The bases were interesting as well, some of them are well established and some are barebones. When someone says they are stationed in Iraq, I now have to ask "where?" because it gives you a whole different perspective on how their life is over there.

Any good quotes from soldiers? Anything you'll never forget that was said to you?
Many soldiers said "you’ve made my deployment" or "this is the best thing our eyes have seen since we've been over here." Statements like that truly make our trip worthwhile and give a whole new meaning to the phrase "Mission Accomplished."

What was it like riding in 120°-130° temps?
It was horrible. It was so hard to get motivated to do your best in those conditions, but we all sucked it up and made due. For a second you feel sorry for yourself that you have to ride in that kind of heat and dust, but then you glance over and see soldiers in full fatigues doing twice as much work as you. It's humbling and also gives you a newfound respect for everything they do over there. Now, when I'm at home and it's a sweltering hot summer day, I think, "This isn't as bad as Iraq," and I go out riding. In the military they call that "getting acclimatized."

Incorporating different military vehicles (Hummers, MRAPs, a fuel tanker, a Bradley, an ambulance, etc.) into the shows was rad. Which was your favorite and why?
I liked riding the MRAP and fuel tanker the best because they made for good and unique sub-box setups. All the vehicles are extremely sturdy. If it can handle a roadside bomb, it can handle a tire or a peg.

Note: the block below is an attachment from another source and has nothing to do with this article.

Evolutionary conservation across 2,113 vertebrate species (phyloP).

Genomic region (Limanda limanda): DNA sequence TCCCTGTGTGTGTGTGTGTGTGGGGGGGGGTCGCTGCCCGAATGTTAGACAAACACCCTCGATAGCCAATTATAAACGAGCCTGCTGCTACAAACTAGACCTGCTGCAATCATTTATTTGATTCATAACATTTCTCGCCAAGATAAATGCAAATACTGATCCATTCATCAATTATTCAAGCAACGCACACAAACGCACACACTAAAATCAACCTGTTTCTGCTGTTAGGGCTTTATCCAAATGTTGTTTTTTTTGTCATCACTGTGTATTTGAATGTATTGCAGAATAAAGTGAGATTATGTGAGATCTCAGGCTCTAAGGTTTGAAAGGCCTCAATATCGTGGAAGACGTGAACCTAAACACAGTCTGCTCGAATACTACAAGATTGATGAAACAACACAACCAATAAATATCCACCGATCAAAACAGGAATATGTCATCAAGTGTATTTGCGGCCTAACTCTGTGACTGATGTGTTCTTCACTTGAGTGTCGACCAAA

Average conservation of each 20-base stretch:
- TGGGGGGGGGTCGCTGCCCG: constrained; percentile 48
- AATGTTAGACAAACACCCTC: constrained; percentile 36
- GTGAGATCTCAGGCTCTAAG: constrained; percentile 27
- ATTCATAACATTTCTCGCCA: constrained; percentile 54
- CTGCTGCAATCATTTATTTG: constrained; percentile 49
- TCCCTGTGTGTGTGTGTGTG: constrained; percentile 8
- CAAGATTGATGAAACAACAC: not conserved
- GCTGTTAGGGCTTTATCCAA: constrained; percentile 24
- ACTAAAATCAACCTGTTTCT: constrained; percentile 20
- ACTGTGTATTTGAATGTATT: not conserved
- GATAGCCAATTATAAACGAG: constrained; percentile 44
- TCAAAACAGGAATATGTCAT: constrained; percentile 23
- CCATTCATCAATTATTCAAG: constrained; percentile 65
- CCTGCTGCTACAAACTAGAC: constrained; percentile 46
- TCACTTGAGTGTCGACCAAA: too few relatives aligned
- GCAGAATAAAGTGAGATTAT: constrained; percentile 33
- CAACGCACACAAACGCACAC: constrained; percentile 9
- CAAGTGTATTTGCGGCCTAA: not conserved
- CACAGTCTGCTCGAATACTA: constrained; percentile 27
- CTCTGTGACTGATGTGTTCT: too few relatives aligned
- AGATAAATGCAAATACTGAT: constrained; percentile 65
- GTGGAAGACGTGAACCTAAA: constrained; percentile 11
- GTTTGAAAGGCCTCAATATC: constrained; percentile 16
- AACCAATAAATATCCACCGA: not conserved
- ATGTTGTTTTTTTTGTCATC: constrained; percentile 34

What was it like going to the Ziggurat pyramid, and seeing the ruins of Ur?
That was probably one of the best parts of the trip. That is by far the most historic and ancient thing my two eyes have ever seen in person. It's a part of human history that 99% of people will never have access to see in their lifetime. I felt very fortunate to be able to see and walk around that place. Although it was "outside the wire" (off base) I felt safe knowing that we had the best security guards we could ask for: the U.S. Army.

Out of everything we got to see and do, what was the best/most fun/most memorable?
The most fun thing for me was just talking to all the troops over there. They have so many experiences and skills to share. Not one soldier has the same story as the next. They have all seen and done so much crazy stuff. I oftentimes had to cut the conversations short because I realized I had been pelting them with questions for over an hour! Their reactions to us were all positive, and that made it the most fun for me.

It was cool meeting different riders who were over there doing their service. What was it like talking to them and learning about what it's like for them to be over there?
I love meeting BMXers from all over the globe, but this trip was particularly unique in that we got to meet people from home, average people like us, who were living a life that we can never fully understand. It just goes to show that BMXers are everywhere and that they are all unique. I could still sense their passion for BMX and their excitement when we came to visit them. Many of these people would never have riders visit their towns at home even, so for them to hang out with us in Iraq, of all places, was pretty special. I can't wait for all of them to get back home and be able to shred again!

Click on the first photo below to view the photo gallery…

Brian Kachinsky - Bikes Over Baghdad
Brian Kachinsky - Bikes Over Baghdad
Brian Kachinsky - Bikes Over Baghdad
Brian Kachinsky - Bikes Over Baghdad
Brian Kachinsky - Bikes Over Baghdad
Brian Kachinsky - Bikes Over Baghdad
Brian Kachinsky - Bikes Over Baghdad
Brian Kachinsky - Bikes Over Baghdad
Brian Kachinsky - Bikes Over Baghdad
Brian Kachinsky - Bikes Over Baghdad
Brian Kachinsky - Bikes Over Baghdad
Brian Kachinsky - Bikes Over Baghdad
Brian Kachinsky - Bikes Over Baghdad